Amplifier and 12 Speaker Placement for Model S with Ultra High Fidelity Sound

Amplifier and 17 Speaker Placement for Model X with Ultra High Fidelity Sound

Amplifier and 12 Speaker Placement for Model X with Premium Sound and 5 Chime speakers

Inside Tesla’s Audio System

The audio systems for both the Model S and Model X were originally designed by s1nn. Harman International Group acquired s1nn in early 2015. Harman owns major brands such as Harman Kardon, Infinity, JBL, Lexicon, and Mark Levinson. They also produce high-end vehicle audio systems for a number of vendors including Audi, Bentley, Porsche, and now Tesla.

The audio system is integrated into the MCU by Tesla and manufactured by Tesla. The primary amplification module in all cars resides as the back part of the main display and provides 200 watts of power.

Rear of main display module with amplifier heat sink

The rear of the main display module (MCU1) with amplifier heat sink

In the standard system, each of the four 6” door mid-woofers and the 3” center mid-range get a separate 40-watt A/B amplifier (5 total). The tweeters are passive on the standard system and are likely powered by the two front door speaker amplifiers.

Ultra gets an additional 7 channel 360-watt class A/B amplifier that resides below and behind the instrument display. The Ultra configuration moves two of the 40W channels from the primary amplifier’s front doors to the two additional 3” dashboard mid-range speakers. The added amplifier provides 20 watts to each of the tweeters, 80 watts to each of the larger 8” front door speakers, 40 watts to each of the 3” rear hatch speakers, and 80 watts to the rear 8” sub-woofer.

The sub-woofer is mounted in the right rear corner and is not directly visible. Tesla uses a custom-designed 6.6 gallon (25-liter) enclosure for an improved low-end response. This enclosure is considerably larger than most other sub-woofer-equipped luxury vehicles.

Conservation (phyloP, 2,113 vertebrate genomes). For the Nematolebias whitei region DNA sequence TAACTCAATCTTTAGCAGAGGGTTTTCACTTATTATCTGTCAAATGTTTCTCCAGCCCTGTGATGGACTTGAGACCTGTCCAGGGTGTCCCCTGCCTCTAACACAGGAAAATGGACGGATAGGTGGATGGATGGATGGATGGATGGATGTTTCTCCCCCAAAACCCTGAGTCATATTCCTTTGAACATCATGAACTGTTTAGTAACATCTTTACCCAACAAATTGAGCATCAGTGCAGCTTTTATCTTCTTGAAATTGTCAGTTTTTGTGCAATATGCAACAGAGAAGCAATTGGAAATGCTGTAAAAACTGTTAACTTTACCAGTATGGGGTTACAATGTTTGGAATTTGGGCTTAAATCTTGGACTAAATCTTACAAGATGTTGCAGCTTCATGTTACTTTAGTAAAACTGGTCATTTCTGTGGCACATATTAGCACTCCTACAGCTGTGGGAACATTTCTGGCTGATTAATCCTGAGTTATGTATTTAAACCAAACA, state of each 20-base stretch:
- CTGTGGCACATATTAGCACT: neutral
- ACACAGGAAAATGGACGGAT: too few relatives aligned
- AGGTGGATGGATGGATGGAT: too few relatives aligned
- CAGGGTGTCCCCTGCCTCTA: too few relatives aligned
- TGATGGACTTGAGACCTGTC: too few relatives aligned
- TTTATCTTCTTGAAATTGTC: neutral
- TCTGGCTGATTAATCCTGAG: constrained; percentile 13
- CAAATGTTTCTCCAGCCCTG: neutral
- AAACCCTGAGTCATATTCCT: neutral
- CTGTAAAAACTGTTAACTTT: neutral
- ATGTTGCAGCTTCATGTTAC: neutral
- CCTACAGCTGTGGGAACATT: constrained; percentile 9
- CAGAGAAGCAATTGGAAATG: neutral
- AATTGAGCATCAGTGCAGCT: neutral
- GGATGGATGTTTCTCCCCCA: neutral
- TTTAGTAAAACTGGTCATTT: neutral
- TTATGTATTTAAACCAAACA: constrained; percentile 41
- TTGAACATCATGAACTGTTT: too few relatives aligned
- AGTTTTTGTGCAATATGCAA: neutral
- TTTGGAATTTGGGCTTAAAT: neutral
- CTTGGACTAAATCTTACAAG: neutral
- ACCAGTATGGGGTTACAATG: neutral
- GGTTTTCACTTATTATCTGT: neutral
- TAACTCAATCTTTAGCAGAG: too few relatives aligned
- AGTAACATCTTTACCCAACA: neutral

Delving deeper into the design, the audio path uses a DSP (Digital Signal Processor) to better control the sound dispersion in the car for all occupants. This DSP is software controlled allowing the designers a great amount of flexibility to tune each speaker to the car.

It was reported by s1nn that the Tesla system includes Volume Management. This automatically changes the volume and bass level based on the vehicle’s speed (i.e. noise from outside) and the climate control’s fan setting (inside noise) to maintain clarity as these noise sources get louder or softer. My own analysis with a spectrum analyzer did not see any volume changes at different frequencies with fan speed changes, so s1nn may not have actually included this feature on our cars. This test was done with 7.0 software and an MS with the standard audio package for 800 Hz to 8 kHz.

Signal sources include Internet streaming via WiFi/Cellular, FM and FM HD Radio, XM Radio (in the North American Premium package), Bluetooth (compressed), and via the USB ports (MP3, FLAC, AAC, WAV, etc.).  S/X vehicles with MCU1 (made before March 2018) also include AM radio. Tesla includes a DAB/DAB+ radio in most cars outside North America as standard. Prior to mid-2015, DAB/DAB+ only came with the Premium package.